INTRODUCTION TO HEALTH SURVEY RESEARCH METHODS Syllabus

340.727.98 | AY 2013-2014 - 2nd Term | 2 Credit(s)
T 8:30:00 AM
  • Contact Information
  • Course Learning Objectives

    After completing this course, you should be able to:

    • List the formative phases of health survey research, including the development of a conceptual framework
    • Develop, test, revise and administer a questionnaire
    • Recognize sampling methods appropriate for community-based surveys
    • Consider ethical issues of survey research
  • Course Description

    Students learn the basics skills necessary to conduct health survey research, providing both theoretical information and experience in the field. Specifically, students learn about: qualitative methods, the use of theory in informing survey development; development of research questions; probability and non-probability sampling; power calculations; ethical issues of conducting research; and quality assurance/quality control. Hands-on exercises include the development and administration of a brief survey.

  • Intended Audience

    masters and institute participants looking for an introduction to health survey research methods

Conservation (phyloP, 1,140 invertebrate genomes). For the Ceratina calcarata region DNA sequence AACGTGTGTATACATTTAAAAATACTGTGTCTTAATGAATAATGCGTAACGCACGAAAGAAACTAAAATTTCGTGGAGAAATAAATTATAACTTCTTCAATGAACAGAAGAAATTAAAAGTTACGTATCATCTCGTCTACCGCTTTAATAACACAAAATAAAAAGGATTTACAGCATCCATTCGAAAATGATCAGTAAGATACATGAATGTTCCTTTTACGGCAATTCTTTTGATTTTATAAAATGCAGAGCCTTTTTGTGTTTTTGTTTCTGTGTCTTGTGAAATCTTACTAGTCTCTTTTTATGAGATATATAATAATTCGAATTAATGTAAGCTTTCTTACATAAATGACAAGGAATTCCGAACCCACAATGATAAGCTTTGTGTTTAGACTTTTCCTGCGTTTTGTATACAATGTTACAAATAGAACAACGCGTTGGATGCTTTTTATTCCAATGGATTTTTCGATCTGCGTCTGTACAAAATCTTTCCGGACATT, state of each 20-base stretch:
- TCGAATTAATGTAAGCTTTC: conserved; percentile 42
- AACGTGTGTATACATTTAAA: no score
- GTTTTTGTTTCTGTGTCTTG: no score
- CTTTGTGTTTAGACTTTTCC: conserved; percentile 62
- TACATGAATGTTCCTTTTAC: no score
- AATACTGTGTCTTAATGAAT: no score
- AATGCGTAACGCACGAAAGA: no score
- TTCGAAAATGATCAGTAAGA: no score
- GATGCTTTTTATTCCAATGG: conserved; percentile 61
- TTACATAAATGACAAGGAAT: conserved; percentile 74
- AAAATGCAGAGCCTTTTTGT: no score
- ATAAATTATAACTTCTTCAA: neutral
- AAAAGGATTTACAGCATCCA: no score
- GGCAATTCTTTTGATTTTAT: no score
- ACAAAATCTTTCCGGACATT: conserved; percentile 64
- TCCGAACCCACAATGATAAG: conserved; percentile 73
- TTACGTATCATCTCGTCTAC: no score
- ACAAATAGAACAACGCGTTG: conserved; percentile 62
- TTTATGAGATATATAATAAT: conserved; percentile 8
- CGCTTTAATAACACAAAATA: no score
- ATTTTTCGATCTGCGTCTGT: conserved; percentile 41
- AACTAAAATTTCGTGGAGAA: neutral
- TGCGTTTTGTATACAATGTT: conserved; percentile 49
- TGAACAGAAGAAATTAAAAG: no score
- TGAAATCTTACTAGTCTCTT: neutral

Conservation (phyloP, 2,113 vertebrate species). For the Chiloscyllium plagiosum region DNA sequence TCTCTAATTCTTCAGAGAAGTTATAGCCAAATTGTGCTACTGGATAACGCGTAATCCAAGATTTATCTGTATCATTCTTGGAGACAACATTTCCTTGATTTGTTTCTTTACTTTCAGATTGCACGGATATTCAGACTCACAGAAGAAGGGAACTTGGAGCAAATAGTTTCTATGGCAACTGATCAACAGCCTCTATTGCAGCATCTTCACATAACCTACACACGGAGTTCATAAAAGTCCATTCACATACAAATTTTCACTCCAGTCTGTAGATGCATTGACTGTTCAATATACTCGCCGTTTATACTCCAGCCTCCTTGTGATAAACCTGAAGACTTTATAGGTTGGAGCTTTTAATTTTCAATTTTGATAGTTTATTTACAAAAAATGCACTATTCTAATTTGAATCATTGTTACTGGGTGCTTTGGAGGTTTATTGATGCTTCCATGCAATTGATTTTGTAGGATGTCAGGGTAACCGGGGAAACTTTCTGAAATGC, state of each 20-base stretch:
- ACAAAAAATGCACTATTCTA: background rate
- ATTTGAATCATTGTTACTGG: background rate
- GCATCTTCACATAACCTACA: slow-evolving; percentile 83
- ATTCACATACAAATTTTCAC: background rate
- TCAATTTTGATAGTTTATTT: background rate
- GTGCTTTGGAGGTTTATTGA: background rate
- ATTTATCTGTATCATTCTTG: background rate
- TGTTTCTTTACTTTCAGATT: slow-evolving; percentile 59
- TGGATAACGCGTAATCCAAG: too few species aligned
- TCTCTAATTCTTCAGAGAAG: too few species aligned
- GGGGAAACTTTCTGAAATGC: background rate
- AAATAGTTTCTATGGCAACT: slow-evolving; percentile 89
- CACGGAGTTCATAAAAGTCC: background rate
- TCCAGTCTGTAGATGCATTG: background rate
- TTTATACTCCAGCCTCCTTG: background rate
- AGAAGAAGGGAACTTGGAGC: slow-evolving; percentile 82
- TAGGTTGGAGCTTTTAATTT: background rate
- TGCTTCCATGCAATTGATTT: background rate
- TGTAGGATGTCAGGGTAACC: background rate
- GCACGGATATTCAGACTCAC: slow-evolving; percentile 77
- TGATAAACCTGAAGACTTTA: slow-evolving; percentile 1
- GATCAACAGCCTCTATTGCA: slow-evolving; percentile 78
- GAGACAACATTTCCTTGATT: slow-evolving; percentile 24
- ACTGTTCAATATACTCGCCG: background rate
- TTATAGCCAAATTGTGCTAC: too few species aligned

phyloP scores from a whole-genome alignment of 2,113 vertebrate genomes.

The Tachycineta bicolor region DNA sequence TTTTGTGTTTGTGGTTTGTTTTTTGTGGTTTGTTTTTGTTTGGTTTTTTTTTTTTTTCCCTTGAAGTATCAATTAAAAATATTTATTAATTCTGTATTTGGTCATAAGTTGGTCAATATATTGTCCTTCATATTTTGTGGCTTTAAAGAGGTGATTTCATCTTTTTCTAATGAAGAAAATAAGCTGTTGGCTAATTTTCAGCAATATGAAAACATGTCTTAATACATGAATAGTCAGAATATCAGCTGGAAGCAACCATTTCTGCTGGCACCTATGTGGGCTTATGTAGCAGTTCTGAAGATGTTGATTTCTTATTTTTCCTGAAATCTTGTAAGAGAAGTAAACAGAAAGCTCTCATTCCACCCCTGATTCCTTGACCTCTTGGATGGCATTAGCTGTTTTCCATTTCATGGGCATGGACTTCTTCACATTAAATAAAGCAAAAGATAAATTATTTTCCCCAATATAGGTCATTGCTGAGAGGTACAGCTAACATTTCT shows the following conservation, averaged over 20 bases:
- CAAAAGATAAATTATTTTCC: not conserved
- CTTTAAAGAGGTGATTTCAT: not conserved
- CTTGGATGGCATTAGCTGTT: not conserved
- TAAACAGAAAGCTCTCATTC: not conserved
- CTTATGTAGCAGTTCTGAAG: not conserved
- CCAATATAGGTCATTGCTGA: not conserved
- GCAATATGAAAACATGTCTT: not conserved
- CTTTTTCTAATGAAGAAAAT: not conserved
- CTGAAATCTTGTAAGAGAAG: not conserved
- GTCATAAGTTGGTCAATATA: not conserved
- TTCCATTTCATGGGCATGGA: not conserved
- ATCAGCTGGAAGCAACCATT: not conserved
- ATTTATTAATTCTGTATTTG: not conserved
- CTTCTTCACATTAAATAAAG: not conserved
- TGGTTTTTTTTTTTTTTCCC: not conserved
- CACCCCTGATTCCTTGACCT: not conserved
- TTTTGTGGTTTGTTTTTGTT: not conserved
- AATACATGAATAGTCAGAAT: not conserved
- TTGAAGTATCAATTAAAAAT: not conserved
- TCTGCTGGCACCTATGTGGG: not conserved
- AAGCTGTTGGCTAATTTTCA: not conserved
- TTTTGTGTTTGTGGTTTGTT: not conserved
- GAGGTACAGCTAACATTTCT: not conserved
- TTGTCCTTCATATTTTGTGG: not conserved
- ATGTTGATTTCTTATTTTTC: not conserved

• Methods of Assessment

    Grading Policy: class participation (10%), in-class development and administration of a survey (10%) final short paper (80%) due after the conclusion of the course.

    Grading Restrictions: Letter grade

  • Academic Ethics Code

    The code, discussed in the Policy and Procedure Memorandum for Students, March 31, 2002, will be adhered to in this class:

    Students enrolled in the Bloomberg School of Public Health of The Johns Hopkins University assume an obligation to conduct themselves in a manner appropriate to the University's mission as an institution of higher education. A student is obligated to refrain from acts which he or she knows, or under the circumstances has reason to know, impair the academic integrity of the University. Violations of academic integrity include, but are not limited to: cheating; plagiarism; knowingly furnishing false information to any agent of the University for inclusion in the academic record; violation of the rights and welfare of animal or human subjects in research; and misconduct as a member of either School or University committees or recognized groups or organizations.

  • Disability Support Services

    If you are a student with a documented disability who requires an academic accommodation, please contact Betty H. Addison in the Office of Student Life Services: baddison@jhsph.edu, 410-955-3034, or 2017 E. Monument Street.